When I graduated college, I had about $25,000 in student loan debt.
The vast majority were low-interest Stafford Loans but I had a higher interest Perkins Loan.
I knew that the fastest way to pay down my loans was to tackle the highest interest rates first and then moving towards the lower interest ones.
It's a matter of simple math.
Smart Wallet Hackers know, however, that sometimes the best way isn't always the mathematically optimal way. Personal finance is as much personal as it is finance and human psychology often gets in the way of our best intentions (think about those desserts you eat late at night when you think no one is watching!).
That's why we always say the best way, fastest way, the Wallet Hacker Way is the one that works.
Conventional Math Way
Everyone who can compare numbers knows that you pay off the higher interest rate debt first. It's as simple as that.
If you do it any other way, it's not the cheapest (lowest paid interest) way.
If you think you can do it – this is the best way.
Let's say you don't think you can do it or you've been doing it this way and you feel stagnant. Give the debt snowball a try.
Popularized by Dave Ramsey, the debt snowball is a magically simple concept.
Pay the minimums on every debt you have and then apply the extra to your smallest debts first. When that debt is retired, apply that money to the next smallest debt. Your payments snowball because you pay the same each month, you're knocking out debts faster and faster. You scratch that debt off the list, you see progress, and now you are inspired to work even harder.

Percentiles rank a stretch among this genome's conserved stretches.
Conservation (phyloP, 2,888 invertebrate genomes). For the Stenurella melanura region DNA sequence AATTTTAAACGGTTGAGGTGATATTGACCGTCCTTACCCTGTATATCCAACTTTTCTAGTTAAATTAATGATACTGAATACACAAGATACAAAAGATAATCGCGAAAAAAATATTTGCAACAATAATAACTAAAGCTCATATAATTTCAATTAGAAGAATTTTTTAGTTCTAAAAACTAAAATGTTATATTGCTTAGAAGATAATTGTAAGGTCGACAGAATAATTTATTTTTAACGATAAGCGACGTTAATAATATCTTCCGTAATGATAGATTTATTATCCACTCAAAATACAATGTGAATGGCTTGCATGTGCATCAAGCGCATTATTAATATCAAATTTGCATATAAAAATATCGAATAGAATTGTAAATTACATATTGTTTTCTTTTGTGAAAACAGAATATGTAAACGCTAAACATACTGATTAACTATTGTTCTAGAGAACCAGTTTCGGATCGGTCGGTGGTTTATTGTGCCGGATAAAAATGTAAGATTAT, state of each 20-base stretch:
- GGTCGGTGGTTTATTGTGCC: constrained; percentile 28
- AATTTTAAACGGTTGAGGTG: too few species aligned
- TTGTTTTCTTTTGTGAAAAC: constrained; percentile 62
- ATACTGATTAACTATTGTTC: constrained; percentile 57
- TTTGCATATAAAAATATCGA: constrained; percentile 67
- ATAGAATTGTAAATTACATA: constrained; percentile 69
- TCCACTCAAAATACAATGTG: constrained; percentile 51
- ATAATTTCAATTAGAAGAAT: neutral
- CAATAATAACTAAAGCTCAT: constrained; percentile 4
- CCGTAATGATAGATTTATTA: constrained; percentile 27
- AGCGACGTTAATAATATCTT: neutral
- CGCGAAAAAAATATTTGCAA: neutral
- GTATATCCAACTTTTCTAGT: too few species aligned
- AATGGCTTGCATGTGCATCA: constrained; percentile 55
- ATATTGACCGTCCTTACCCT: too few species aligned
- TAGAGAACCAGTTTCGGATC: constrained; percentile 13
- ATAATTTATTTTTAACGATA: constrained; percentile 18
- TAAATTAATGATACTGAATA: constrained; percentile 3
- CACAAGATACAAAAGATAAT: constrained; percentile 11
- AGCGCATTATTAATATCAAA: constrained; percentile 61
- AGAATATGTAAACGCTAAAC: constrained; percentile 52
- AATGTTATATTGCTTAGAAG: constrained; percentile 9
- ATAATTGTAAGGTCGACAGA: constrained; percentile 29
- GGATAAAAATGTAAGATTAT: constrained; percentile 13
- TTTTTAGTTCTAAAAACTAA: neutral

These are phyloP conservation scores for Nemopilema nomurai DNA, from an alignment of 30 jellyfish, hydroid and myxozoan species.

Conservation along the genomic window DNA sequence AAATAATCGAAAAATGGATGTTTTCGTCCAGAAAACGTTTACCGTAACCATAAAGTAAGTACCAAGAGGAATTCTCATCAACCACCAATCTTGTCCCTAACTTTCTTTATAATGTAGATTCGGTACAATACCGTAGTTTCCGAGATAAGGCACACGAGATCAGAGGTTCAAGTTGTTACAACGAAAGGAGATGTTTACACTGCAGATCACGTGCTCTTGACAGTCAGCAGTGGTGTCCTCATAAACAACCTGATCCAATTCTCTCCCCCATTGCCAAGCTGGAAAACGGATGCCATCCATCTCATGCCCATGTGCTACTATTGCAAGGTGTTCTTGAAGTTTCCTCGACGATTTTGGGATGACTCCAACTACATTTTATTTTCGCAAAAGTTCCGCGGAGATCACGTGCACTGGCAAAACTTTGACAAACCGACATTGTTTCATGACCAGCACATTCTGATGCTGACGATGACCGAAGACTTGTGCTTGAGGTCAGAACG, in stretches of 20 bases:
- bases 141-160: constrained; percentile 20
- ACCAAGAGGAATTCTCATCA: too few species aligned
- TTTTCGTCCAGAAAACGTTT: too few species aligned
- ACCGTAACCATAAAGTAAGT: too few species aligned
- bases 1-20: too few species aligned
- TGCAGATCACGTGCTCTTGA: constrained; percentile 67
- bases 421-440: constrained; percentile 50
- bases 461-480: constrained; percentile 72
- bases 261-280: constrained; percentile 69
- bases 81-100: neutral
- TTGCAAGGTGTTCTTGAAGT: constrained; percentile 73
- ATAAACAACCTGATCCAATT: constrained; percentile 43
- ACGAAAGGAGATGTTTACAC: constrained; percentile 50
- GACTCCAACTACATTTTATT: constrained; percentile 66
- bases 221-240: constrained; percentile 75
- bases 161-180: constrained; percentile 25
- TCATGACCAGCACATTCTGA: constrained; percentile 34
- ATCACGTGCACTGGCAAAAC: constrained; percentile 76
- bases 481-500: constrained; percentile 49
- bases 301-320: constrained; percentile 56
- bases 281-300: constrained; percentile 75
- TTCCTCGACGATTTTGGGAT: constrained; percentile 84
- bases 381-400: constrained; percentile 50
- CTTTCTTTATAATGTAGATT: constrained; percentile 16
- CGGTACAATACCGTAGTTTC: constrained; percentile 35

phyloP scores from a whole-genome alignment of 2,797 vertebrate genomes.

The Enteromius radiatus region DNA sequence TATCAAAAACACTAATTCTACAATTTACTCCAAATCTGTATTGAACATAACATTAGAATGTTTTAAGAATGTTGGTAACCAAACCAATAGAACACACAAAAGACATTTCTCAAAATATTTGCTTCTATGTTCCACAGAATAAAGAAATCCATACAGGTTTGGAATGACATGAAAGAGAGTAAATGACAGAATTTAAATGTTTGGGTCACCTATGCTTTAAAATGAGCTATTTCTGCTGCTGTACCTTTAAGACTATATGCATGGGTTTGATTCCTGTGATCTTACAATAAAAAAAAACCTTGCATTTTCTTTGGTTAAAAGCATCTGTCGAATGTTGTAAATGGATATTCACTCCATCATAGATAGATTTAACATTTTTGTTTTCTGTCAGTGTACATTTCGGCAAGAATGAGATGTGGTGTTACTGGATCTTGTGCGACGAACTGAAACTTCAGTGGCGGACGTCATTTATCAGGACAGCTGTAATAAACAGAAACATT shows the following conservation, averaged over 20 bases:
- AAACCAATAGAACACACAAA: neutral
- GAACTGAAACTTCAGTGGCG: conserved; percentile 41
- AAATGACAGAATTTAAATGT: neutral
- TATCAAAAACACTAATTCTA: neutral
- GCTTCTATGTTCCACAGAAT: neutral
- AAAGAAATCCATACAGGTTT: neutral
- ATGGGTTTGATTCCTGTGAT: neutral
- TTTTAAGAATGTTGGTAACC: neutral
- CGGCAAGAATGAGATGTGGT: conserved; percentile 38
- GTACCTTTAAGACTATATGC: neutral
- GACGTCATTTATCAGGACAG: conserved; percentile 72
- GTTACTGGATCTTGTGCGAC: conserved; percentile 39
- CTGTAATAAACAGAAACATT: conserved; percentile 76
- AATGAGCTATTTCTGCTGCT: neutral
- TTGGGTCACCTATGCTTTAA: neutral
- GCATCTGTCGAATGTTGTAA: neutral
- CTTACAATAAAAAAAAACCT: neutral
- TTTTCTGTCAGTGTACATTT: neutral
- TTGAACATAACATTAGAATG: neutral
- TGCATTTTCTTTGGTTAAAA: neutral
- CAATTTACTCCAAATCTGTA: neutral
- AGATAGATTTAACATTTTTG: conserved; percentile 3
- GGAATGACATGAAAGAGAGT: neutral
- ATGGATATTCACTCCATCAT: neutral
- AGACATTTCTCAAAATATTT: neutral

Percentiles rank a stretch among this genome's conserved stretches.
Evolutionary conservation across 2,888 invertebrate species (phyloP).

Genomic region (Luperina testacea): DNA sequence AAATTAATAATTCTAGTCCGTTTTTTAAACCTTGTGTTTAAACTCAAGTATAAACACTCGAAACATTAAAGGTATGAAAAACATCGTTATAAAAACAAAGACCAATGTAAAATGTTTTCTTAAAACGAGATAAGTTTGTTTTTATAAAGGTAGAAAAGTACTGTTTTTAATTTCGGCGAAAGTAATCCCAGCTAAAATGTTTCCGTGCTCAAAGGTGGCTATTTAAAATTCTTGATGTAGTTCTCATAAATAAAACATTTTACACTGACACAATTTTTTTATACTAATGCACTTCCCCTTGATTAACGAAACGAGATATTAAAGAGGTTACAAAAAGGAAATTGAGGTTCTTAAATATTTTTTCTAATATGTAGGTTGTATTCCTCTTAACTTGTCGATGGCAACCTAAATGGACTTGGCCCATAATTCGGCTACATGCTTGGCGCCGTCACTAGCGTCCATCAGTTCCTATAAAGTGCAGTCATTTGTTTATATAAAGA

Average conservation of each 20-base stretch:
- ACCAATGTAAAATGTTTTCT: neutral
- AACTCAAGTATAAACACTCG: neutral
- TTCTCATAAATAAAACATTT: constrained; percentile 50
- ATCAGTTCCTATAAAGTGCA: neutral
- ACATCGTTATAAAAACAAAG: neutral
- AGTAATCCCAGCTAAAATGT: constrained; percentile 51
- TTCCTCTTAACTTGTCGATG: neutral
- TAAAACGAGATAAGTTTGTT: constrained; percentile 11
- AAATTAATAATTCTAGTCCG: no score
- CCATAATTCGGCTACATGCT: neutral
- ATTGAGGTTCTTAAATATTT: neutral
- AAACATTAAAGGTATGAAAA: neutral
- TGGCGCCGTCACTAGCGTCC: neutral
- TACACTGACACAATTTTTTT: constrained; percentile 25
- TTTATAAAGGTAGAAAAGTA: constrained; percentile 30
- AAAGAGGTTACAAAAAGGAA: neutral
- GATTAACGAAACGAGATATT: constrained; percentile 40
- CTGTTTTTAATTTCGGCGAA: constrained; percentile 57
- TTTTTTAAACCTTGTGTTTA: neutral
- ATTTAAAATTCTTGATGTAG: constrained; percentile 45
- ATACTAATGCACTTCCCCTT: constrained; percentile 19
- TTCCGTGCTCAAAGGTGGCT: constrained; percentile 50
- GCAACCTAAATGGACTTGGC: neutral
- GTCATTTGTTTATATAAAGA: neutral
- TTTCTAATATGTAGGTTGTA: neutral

Let's say you have three debts, $500 @ 3%, $2,000 @ 5% and $5,000 at 15%.
Conventional wisdom says you pay off the highest interest debt first, the $5,000 beast, and then work down to the $2,000 and then the $500.
Snowball says you battle the $500 first, the one you're going to knock out first, and then apply those payments to the $2,000 debt. After you knock out the $2,000, apply the payments towards the $5,000 monster.
If you did the reverse, in that same amount of time, you'd only have half of the $5,000 (roughly) done and still have three bills in your mailbox each month. You're making optimal financial progress but it doesn't feel like it. It feels like you still have three debts and they're crushing you.
The best way is the way that works. If you're struggling, this is worth a try.
How much does the debt snowball cost?
It depends on your payments and the relative interest rates.
Let's take that three debt situation again ($500 @ 3%, $2000 at 5%, and $5000 at 15%) and you can pay $500 of debt in a year.
Without getting too precise on the arithmetic, it'll cost you the difference in interest on $500 between the highest interest rate debt (what math would tell you to pay first) and the smallest loan amount (what debt snowball tells you to pay).
That's 12% of $500 or $60.
$60 ain't bad to keep you on track.